Hand to Hand:
Photographs of Marks in Books
Hirschl & Adler Modern, March 22–April 21, 2007
As early as I can remember, I loved looking at the fragile volumes of crumbling Hebrew books relegated to the basement of my childhood home in Kansas City. Published in the 18th and 19th centuries, the books had translations in Latin, Russian, German, Polish, Aramaic, and Yiddish. One book in particular captured my imagination and attention; its endpapers were a jumble of scribbles. The fragments of text were exuberant and unselfconscious, even reminiscent of musical scores.
These ancient books connected me to a past that was never discussed. My father was born under Ottoman Rule, in Safed, the center of Jewish mysticism or Kabbalah, and came to the United States in the late 1920’s.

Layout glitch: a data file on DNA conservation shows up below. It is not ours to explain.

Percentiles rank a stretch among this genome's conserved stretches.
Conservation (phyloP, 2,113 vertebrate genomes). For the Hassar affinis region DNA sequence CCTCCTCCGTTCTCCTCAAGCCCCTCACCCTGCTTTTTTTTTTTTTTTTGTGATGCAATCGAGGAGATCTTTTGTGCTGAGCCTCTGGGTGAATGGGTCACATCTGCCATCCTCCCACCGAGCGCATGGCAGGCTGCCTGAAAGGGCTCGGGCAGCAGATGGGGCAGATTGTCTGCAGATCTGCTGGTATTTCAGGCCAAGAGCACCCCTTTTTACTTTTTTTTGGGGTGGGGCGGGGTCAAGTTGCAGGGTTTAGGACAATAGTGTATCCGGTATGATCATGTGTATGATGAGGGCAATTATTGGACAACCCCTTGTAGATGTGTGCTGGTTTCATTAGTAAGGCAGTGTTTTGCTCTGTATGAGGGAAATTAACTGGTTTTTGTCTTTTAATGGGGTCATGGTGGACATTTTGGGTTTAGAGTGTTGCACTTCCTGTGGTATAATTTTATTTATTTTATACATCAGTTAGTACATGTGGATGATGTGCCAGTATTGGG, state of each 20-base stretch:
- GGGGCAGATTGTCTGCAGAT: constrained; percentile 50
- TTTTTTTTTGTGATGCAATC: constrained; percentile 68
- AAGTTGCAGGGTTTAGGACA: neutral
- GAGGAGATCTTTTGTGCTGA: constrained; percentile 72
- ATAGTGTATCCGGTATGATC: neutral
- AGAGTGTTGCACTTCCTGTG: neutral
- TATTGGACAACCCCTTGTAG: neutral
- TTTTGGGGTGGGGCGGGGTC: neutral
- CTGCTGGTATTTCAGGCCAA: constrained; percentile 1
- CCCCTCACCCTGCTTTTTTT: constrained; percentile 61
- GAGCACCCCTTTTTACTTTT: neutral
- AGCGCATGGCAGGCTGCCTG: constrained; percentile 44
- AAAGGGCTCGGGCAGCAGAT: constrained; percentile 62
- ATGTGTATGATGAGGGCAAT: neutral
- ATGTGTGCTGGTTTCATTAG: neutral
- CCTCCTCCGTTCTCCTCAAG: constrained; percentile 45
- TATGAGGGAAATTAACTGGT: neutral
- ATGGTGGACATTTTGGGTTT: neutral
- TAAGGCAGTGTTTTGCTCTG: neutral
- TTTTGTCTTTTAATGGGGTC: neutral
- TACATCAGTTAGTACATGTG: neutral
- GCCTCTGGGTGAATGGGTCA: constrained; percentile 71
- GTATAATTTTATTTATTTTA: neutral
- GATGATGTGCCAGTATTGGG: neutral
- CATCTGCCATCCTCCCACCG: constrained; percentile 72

Paper was precious in the 18th and 19th centuries, and people used book endpapers as scratch pads.. People recorded the book’s purchase price, stamped their ownership marks, practiced spelling and calligraphy, unclogged their ink nibs and doodled in boredom. These books were frequently passed from hand to hand and packed for long journeys with their owners, so the endpapers became a kind of palimpsest of languages and writing styles. Both time and space were compressed upon a single page. Each mark altered the mark beneath it, and the pages themselves continued to evolve into something unexpected and new.
The traces of text, which inhabit the liminal space between the mundane and the sacred, continue to become transformed with the passage of time.